Like many who surrendered, Kim was arrested. He was charged with being a spy, and on July 4, 1949, tried along with hundreds of other people in a military court martial, sentenced to seven years in prison and sent to Daejeon.

At the start of the Korean War, inmates and those rounded up on suspicion of being potential communist sympathizers were executed at the Daejeon prison.

"It was preemptive," Ban explained.

As the North Korean army made its rapid southward advance down the peninsula, the Rhee government feared the prisoners would defect when the cities in which they were imprisoned were captured.

"So, they gathered all so-called political prisoners in one site and then they killed them," he said.

A total of 1,441 remains of those killed at the Deajeong site between June 28 and July 17, 1950, have been excavated, with 70 of them having undergone DNA testing.

Ban told UPI that Kim's son had donated a blood sample in 2018, which made the positive identification possible. Kim's grandson had also donated blood, "so double confirmation has been made," he said.

Ban said Kim's son died two years ago, but his daughter-in-law and grandson have been notified his remains have been found.


"They were relieved and they were happy about that, but they also wished their father had survived until now, and he would have been very happy about that," he said.

Kim's remains will be cremated on Oct. 4 following a ceremony attended by bereaved family members, and other Jeju 4.3-related organizations.

The remains will be flown to Jeju the next day when officials, including Jeju Gov. Oh Young-hun, will participate in a repatriation ceremony.

"It is very meaningful to confirm the identity of one of the missing April 3 victims for the first time," the governor said in a statement.

"We will further expand genetic identification projects to identify missing persons in Gwangju, Jeonju and Gimcheon as well as discover and identify remains in the province through cooperation with other local governments."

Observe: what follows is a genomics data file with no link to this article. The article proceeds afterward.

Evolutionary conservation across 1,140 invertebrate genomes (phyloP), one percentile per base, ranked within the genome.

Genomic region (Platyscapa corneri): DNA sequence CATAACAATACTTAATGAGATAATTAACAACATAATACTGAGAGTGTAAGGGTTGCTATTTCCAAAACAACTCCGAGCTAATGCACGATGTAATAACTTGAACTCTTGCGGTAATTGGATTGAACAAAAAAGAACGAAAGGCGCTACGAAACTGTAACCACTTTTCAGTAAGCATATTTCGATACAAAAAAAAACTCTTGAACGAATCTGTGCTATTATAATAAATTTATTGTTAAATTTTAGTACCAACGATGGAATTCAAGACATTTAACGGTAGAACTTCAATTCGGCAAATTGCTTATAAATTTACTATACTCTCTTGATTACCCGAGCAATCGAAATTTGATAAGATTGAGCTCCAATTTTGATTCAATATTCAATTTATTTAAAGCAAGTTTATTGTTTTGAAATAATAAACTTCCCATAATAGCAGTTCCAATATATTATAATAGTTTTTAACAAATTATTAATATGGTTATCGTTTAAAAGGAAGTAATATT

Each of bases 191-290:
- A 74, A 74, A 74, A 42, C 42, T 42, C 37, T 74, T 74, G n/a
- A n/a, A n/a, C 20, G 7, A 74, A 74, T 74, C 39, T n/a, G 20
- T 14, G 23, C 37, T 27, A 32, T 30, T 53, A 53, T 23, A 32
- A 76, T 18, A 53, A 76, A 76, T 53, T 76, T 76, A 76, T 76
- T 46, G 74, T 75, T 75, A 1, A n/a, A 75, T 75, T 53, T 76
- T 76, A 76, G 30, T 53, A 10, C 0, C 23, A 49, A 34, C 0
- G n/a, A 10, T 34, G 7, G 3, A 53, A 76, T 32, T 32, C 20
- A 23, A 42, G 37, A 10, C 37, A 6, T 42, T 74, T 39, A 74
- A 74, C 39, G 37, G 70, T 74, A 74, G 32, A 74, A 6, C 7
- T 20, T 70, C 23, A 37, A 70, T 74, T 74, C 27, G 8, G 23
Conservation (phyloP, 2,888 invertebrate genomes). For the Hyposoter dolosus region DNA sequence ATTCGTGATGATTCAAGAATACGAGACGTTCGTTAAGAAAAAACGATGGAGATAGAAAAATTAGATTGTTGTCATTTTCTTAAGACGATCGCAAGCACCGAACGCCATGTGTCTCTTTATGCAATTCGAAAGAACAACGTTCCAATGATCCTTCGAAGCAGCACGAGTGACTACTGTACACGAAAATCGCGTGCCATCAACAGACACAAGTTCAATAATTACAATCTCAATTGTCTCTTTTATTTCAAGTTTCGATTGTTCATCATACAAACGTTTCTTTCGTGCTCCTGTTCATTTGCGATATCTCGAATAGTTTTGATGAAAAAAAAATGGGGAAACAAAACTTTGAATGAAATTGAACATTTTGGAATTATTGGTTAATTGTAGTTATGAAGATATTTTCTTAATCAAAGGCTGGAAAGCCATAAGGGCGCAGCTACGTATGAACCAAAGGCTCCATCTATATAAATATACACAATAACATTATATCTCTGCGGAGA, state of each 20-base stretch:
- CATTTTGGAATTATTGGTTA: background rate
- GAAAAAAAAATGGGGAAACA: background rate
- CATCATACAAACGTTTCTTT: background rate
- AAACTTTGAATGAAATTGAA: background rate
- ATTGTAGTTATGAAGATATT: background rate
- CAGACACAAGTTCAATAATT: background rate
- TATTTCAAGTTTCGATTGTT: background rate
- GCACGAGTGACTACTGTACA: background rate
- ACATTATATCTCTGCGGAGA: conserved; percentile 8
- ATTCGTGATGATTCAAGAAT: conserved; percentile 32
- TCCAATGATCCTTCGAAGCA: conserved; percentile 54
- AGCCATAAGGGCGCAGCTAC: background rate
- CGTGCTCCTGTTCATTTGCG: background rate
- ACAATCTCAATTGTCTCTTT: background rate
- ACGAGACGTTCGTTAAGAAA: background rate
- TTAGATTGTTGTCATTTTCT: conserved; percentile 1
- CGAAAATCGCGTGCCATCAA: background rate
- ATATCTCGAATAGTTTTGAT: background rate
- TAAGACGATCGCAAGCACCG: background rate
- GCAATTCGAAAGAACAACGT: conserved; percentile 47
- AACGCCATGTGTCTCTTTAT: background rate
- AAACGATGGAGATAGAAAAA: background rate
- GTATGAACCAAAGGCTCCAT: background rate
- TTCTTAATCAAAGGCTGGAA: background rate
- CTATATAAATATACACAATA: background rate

Ban explained that they intend to have another 130 bodies from the Daejeon site tested before the end of this year for a total of 200.

According to figures from the Jeju government, 413 remains of missing Jeju Massacre victims have been discovered on the island so far, with 141 having been identified.

With the identification of Kim's remains, there are now 142, it said.

According to the Jeju 4.3 Peace Park, more than 4,000 Jeju Massacre victims remain missing.


Within the park -- which is located outside Jeju City and created in the 2000s for the island to honor the memory of the Jeju 4.3 dead -- there is a cemetery where most of the missing victims have a tombstone etched with their name, including Kim.

Though he is no longer missing and his ashes will be enshrined with other victims at the park, Ban said the tombstone will remain so his family has a place to pay their respects.

The goal, he said, is to see that the remains belonging to each name etched on those tombstones are found.

"That's our ultimate goal," he said, explaining it may not be realistic given how many decades have passed, "but we will try out best."